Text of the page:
17. Tomi Engdahl says:

    Brexit freight ferry firm appears all geared up – to deliver pizzas

    Terms and conditions on Seaborne website seem to be intended for food company

    First, it emerged that the “startup” company hired to operate extra ferries as part of no-deal Brexit planning had no ships.

    it turned out that terms and conditions on its website appeared to be intended for a food delivery firm

  18. Tomi Engdahl says:

    German politicians’ personal data leaked online

    Huge cache of documents published daily in December but came to light only on Thursday

    Sensitive data belonging to hundreds of German politicians and celebrities has been leaked online via a Twitter account. The huge cache of documents includes personal phone numbers and addresses, internal party documents, credit card details and private chats.

    A government spokeswoman, Martina Fietz, said the leak affected politicians of all levels including the European parliament, German parliament and regional parliaments. “The German government is taking this incident very seriously,”

  19. Tomi Engdahl says:

    Windows into the White House? Situation Room photo stirs debate over Microsoft operating system

  20. Tomi Engdahl says:

    Hacker leaks data on Angela Merkel and hundreds of German lawmakers

    A hacker has targeted and released private data on German chancellor Angela Merkel and other senior German lawmakers and officials.

    The data was leaked from a Twitter account, since suspended

  21. Tomi Engdahl says:

    Marriott now says 5 million unencrypted passport numbers were stolen in Starwood hotel data breach

    Starwood’s data breach just got both better and worse at the same time.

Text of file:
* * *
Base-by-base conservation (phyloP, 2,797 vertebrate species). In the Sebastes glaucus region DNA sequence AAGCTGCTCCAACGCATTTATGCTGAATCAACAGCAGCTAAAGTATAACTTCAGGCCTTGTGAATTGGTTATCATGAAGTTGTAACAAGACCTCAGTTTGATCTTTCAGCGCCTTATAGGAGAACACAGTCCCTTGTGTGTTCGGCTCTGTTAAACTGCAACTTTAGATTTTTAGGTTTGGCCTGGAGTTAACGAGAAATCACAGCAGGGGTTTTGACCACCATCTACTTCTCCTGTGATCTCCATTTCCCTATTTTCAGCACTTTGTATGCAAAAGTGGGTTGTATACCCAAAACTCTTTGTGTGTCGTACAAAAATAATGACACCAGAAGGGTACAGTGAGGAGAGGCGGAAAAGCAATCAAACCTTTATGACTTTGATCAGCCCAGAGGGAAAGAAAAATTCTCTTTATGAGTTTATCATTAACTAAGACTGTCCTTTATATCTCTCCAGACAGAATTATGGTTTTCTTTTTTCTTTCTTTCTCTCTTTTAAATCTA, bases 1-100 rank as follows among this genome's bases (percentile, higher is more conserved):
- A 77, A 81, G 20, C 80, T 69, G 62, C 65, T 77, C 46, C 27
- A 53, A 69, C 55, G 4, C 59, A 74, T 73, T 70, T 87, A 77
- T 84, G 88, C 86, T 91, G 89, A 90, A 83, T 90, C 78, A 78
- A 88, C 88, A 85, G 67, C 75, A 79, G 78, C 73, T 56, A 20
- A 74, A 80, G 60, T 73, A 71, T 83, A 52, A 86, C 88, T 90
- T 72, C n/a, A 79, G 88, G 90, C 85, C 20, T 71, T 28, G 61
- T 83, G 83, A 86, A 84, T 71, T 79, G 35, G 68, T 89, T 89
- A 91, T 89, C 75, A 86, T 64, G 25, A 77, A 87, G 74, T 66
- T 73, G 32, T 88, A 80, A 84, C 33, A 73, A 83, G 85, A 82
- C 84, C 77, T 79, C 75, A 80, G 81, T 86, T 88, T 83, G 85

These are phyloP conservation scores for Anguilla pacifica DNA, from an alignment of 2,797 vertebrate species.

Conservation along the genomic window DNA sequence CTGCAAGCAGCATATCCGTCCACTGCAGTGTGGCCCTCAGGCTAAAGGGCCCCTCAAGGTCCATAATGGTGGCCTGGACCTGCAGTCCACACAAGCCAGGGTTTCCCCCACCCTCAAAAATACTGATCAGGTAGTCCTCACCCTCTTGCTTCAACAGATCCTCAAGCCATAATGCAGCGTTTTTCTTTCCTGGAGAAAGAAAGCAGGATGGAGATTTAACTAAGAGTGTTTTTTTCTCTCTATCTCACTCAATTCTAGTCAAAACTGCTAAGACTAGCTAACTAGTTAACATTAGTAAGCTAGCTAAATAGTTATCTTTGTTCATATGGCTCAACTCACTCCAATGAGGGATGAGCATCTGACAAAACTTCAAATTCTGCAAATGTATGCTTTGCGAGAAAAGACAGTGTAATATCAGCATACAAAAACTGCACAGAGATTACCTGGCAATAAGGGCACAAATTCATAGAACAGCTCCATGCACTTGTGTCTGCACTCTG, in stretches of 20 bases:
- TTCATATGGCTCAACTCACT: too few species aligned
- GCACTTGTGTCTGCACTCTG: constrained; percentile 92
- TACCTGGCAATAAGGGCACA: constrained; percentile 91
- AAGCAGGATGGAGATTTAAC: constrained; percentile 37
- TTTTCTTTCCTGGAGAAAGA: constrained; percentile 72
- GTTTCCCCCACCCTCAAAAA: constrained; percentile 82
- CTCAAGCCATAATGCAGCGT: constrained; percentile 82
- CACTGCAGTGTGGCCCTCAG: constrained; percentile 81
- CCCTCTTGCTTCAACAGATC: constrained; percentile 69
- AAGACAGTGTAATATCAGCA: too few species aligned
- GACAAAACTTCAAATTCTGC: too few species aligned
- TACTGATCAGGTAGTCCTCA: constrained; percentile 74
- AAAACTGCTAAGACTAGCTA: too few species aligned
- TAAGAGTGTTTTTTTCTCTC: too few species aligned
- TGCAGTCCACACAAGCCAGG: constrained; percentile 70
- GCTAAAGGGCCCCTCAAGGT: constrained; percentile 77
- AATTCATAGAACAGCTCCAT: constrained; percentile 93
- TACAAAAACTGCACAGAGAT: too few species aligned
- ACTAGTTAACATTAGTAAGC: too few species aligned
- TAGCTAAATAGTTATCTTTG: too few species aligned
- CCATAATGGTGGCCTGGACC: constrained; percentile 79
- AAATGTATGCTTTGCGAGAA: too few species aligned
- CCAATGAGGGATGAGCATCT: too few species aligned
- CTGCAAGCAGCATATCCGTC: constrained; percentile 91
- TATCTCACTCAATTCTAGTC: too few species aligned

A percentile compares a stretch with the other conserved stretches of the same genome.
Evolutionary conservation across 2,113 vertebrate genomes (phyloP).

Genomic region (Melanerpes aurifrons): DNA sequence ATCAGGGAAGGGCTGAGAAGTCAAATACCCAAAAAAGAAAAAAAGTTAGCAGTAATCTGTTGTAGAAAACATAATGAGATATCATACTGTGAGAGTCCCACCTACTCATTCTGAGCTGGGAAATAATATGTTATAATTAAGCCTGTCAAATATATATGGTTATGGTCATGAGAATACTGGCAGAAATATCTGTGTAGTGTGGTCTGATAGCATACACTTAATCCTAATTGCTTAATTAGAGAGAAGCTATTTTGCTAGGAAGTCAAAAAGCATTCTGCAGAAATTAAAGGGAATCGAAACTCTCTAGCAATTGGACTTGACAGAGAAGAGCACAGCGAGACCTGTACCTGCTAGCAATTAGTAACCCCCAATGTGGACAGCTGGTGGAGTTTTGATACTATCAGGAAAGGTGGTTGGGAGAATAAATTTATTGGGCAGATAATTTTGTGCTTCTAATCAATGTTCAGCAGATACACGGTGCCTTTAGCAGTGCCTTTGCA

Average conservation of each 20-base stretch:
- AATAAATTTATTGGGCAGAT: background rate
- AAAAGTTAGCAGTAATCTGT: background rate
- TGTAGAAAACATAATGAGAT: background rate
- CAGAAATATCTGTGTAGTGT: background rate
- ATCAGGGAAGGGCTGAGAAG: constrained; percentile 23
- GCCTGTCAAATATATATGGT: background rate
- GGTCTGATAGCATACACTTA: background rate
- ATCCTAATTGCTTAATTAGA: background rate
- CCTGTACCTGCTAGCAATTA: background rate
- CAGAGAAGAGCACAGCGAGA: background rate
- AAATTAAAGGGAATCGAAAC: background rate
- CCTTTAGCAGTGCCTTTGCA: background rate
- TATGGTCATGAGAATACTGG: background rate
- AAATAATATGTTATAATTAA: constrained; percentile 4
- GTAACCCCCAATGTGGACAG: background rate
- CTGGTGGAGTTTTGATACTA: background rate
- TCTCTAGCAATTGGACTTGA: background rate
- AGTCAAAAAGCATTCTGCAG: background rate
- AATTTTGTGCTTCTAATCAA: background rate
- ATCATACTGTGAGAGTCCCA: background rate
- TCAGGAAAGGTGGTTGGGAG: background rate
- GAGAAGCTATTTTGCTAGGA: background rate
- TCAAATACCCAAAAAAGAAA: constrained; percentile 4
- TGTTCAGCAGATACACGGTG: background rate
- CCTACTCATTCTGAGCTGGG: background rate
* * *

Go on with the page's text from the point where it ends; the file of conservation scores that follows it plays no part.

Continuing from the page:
Marriott, which owns hotel chain giant Starwood, said it has revised the number of customers affected by its recently disclosed data breach from 500 million to “fewer than 383 million unique guests.” That doesn’t mean all those 383 million guests are affected

    The bad news is that the company confirmed that more than five million unencrypted passport numbers were stolen, on top of the more than 20 million encrypted passport numbers.

    8.6 million unique payment card numbers were taken, but only 354,000 cards were active and unexpired

    Marriott said in its Friday update that it has “completed the phase out” of Starwood’s reservation database and now runs guest bookings through its Marriott database, which was not affected by the breach.

  22. Tomi Engdahl says:

    Can’t unlock an Android phone? No problem, just take a Skype call: App allows passcode bypass

    Neat trick for spying spouses, bad bosses, other miscreants with hands on your mobe. A fix is available

  23. Tomi Engdahl says:

    German politicians targeted in mass data attack

    Hundreds of German politicians, including Chancellor Angela Merkel, have had personal details stolen and published online.

    Contacts, private chats and financial details were put out on Twitter that belong to figures from every political party except the far-right AfD.

    Data from celebrities and journalists were also leaked.

  24. Tomi Engdahl says:

    New Apple voice phishing scam looks just like a real support call